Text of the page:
There's a common progression when formally learning to play music.  First, we want to make sure we play the right notes.  We get to that level, and then we want to make sure we're starting those notes at the correct time.  We get to that level, then realize we need to finish them at the right time, too.  Then we work on the articulation, then what we do in the middle, then how those notes fit together into a figure, then how they fit into the phrase, then how the phrases fit together into the whole piece...  It never really ends.

Take the Beethoven trio I was mentioning yesterday.  We performed it already in January, we'd worked on it until we thought it was performance-ready, and then we performed it.  By the audience reaction, we performed it quite well, thank you very much.  But we didn't sit back and think "OK, we're done".  We've spent the last several months trying to find more "meaning", subtle nuances, fix sections we thought could be more coherent, found different ways to express and bring out certain phrases.  And we're so much happier with how we're playing it now, we're very excited to present it in a couple of weeks -- and kind of hoping there will be people there who heard the previous version and will appreciate the difference.  But even if there are no repeat listeners, we're thrilled with the new interpretation.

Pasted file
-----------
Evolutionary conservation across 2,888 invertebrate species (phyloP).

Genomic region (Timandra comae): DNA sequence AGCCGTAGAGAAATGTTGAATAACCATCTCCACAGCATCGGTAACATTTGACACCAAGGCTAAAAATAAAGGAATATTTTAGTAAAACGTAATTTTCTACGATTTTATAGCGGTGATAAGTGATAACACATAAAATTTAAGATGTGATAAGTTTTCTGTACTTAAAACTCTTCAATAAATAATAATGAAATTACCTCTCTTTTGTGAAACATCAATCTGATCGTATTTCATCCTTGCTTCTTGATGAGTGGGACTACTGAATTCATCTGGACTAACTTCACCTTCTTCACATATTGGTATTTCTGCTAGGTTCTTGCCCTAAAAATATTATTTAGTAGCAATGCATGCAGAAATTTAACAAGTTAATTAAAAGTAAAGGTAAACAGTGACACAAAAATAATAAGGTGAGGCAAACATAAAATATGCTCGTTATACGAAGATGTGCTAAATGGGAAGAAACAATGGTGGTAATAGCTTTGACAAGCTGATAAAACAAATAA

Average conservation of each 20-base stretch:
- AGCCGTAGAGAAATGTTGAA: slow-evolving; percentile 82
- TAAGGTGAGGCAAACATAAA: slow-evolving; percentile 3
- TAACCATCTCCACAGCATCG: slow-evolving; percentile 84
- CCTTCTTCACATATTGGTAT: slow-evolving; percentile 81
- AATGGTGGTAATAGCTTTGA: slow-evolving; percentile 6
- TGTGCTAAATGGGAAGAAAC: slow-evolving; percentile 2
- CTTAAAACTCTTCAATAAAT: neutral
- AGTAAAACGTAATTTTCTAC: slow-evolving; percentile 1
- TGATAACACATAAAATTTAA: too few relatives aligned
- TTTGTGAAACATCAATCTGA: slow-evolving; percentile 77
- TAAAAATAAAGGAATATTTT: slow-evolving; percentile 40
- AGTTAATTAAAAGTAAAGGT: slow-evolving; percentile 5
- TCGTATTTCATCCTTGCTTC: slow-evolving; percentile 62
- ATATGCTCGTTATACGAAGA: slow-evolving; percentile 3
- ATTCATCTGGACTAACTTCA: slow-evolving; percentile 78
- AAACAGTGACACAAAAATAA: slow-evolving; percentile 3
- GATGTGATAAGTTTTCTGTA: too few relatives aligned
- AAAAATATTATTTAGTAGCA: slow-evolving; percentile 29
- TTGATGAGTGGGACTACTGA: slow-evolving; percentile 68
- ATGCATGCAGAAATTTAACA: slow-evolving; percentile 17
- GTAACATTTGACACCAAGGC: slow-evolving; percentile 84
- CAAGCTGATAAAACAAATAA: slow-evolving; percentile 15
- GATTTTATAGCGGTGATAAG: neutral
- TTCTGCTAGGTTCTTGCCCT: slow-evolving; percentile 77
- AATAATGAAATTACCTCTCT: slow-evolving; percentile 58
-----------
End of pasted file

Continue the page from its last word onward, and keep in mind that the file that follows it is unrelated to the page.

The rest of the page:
If we play it again somewhere next year or in a few years, we'll probably change it again.  Because if we didn't have something new to say, there really wouldn't be much point in saying it.